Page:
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Re: Re: How to structure applications using a RDBMS

by adamsj (Hermit)
on Jul 19, 2002 at 12:44 UTC ( #183207=note: print w/ replies, xml ) Need Help??


in reply to Re: How to structure applications using a RDBMS
in thread How to structure applications using a RDBMS

"All three of your points are well-taken," says a DBA who spends more time writing Perl than doing anything else, "but point three:

* Programmers don't necessarily understand (or even care) about performance issues on a particular RDBMS. Nor should they - it's not their problem, that's what the DBA gets paid for

is both true and not true. It's true that programmers don't always understand how the RDBMSs (we have Teradata, Oracle, RedBrick, and Sybase in production and create a lot of MS Access items for people's desktops, and our developers have to work across them) they use work internally, but they should care and should be willing to learn. (They also should listen to the DBA when they don't know, but that's another rant.)"

adamsj

They laughed at Joan of Arc, but she went right ahead and built it. --Gracie Allen


Comment on Re: Re: How to structure applications using a RDBMS
Re: Re: Re: How to structure applications using a RDBMS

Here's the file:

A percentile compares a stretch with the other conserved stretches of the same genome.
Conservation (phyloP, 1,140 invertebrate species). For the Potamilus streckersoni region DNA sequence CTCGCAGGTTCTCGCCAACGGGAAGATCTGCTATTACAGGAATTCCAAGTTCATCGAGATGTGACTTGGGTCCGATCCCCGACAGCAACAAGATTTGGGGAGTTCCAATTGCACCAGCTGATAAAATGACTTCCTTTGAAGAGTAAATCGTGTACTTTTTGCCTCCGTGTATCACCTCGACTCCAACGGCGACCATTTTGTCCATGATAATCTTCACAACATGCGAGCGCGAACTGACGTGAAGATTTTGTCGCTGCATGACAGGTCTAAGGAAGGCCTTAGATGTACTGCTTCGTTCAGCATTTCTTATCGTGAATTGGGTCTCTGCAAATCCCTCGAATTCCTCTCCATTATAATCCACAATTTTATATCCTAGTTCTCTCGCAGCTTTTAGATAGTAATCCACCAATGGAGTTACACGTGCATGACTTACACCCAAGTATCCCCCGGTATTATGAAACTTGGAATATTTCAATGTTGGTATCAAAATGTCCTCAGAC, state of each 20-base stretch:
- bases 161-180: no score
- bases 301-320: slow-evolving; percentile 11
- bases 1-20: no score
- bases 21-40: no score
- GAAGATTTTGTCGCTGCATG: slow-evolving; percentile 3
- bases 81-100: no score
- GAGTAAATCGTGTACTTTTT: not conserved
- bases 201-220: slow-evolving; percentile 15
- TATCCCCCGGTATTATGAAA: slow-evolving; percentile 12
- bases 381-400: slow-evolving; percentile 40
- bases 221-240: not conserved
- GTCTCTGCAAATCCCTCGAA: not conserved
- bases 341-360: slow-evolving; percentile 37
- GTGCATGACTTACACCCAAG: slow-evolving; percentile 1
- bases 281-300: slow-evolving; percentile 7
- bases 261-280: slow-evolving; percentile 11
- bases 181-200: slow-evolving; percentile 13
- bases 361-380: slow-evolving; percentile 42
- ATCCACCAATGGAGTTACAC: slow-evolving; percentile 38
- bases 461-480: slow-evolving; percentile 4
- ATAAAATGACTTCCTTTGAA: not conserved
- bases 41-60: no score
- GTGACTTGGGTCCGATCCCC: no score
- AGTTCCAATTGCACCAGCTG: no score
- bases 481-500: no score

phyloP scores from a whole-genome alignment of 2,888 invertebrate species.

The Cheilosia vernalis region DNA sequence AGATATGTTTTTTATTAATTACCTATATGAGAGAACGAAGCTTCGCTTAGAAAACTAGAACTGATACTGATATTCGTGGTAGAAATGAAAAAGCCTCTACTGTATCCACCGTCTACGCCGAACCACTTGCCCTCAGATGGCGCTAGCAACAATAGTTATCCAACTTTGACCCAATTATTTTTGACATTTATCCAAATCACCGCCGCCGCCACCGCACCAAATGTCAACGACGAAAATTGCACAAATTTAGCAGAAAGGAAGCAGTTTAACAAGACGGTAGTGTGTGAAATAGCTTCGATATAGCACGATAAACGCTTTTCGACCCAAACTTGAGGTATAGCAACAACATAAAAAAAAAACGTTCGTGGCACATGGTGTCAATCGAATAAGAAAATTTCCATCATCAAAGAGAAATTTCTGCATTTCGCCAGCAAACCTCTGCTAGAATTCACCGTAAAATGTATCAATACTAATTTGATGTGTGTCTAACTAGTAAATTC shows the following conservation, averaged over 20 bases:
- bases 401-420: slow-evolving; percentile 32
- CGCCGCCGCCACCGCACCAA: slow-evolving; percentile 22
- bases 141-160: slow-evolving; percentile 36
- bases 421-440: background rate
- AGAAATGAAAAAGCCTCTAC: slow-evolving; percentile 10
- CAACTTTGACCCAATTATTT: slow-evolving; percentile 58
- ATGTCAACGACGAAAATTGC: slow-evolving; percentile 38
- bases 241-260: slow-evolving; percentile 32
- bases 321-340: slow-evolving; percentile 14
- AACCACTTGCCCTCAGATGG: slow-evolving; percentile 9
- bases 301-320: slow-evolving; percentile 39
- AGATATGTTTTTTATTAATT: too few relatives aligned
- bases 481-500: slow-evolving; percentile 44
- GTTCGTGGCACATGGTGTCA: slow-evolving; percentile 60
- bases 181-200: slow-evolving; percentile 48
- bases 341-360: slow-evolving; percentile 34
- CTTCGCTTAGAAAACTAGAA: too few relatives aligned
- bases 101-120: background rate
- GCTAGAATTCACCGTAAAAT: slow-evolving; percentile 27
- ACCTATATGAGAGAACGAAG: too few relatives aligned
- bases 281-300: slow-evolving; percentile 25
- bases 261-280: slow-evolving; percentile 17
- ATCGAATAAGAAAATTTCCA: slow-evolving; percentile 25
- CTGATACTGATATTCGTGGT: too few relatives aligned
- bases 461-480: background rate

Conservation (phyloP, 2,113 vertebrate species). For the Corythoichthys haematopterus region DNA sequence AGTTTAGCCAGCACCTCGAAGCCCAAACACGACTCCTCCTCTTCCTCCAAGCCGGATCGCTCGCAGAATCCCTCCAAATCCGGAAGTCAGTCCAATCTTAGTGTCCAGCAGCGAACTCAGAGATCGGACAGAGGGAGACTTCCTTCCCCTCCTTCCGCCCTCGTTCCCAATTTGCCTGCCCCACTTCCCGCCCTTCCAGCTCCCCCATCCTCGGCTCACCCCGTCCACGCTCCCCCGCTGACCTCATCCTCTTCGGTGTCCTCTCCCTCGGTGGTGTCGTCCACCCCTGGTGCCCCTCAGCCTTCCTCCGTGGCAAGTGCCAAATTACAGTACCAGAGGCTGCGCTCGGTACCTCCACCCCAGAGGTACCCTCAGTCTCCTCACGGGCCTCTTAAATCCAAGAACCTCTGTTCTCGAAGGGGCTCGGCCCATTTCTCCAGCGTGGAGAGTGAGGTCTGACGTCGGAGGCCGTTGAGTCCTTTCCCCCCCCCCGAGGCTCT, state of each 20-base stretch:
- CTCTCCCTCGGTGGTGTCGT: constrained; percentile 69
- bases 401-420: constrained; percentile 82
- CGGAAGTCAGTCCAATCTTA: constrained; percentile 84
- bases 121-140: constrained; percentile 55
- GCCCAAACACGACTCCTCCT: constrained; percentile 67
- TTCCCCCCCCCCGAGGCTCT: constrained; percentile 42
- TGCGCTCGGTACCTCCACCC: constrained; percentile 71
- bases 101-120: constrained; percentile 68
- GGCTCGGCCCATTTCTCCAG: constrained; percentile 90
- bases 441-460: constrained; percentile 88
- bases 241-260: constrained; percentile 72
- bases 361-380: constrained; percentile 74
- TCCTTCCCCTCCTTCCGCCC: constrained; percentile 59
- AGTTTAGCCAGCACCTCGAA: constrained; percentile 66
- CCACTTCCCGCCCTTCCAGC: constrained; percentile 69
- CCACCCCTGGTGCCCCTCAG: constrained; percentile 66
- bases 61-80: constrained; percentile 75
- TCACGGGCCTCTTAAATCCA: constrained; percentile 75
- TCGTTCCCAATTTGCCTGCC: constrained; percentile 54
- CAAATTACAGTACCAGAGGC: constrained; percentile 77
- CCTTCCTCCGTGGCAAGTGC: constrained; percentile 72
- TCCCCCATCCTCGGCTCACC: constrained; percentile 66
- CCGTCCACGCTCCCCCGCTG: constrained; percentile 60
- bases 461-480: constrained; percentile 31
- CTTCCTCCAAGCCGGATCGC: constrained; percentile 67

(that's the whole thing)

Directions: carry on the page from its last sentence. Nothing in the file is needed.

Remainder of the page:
by rdfield (Priest) on Jul 19, 2002 at 14:37 UTC
    My point was specifically about each RDBMS' peculiarity when it comes to writing SQL for performance rather than functionality. I would expect a good programmer to have a broad knowledge of what functionality is available for each RDBMS they use on a regular basis, but I certainly wouldn't expect such a programmer to go to the lengths of understanding how each RDBMS optimises their SQL. For instance, I don't know DB2 at all, but I have it on very good authority that its optimizer changes with every release - keeping track of such things is surely not a job for a programmer. For another instance, a few years ago I was was called in to a large company to fix the problems that they were having with their Telephone Banking system - their daily batch update was taking 27 hours! (do the maths :) A couple of small tweaks later (changed an 'or' to a 'union all' and modified the column ordering in a couple of indexes) and the batch load time was reduced to 42 minutes. The point of that little story was that the original SQL was written by Oracle Corp consultants charging GBP150p.h. - programmers who should know how the Oracle RDBMS works :)

    rdfield

      I don't disagree a bit with what you've said.

      On the other hand, I think a developer shouldn't have to be told more than twice that:

      SELECT DISTINCT(item) FROM a.table
      can eat up a couple hundred gig of spool without blinking, but that
      SELECT item FROM a.table GROUP BY item
      goes by in the blink of an eye. You'd think that wouldn't be a major paradigm shift for them--but it is (okay, in one case I've been dwelling on lately). And it'd be even nicer to be heard the first time.

      (This is an oversimplified example--the point being DISTINCT versus GROUP BY.)

      adamsj

      They laughed at Joan of Arc, but she went right ahead and built it. --Gracie Allen

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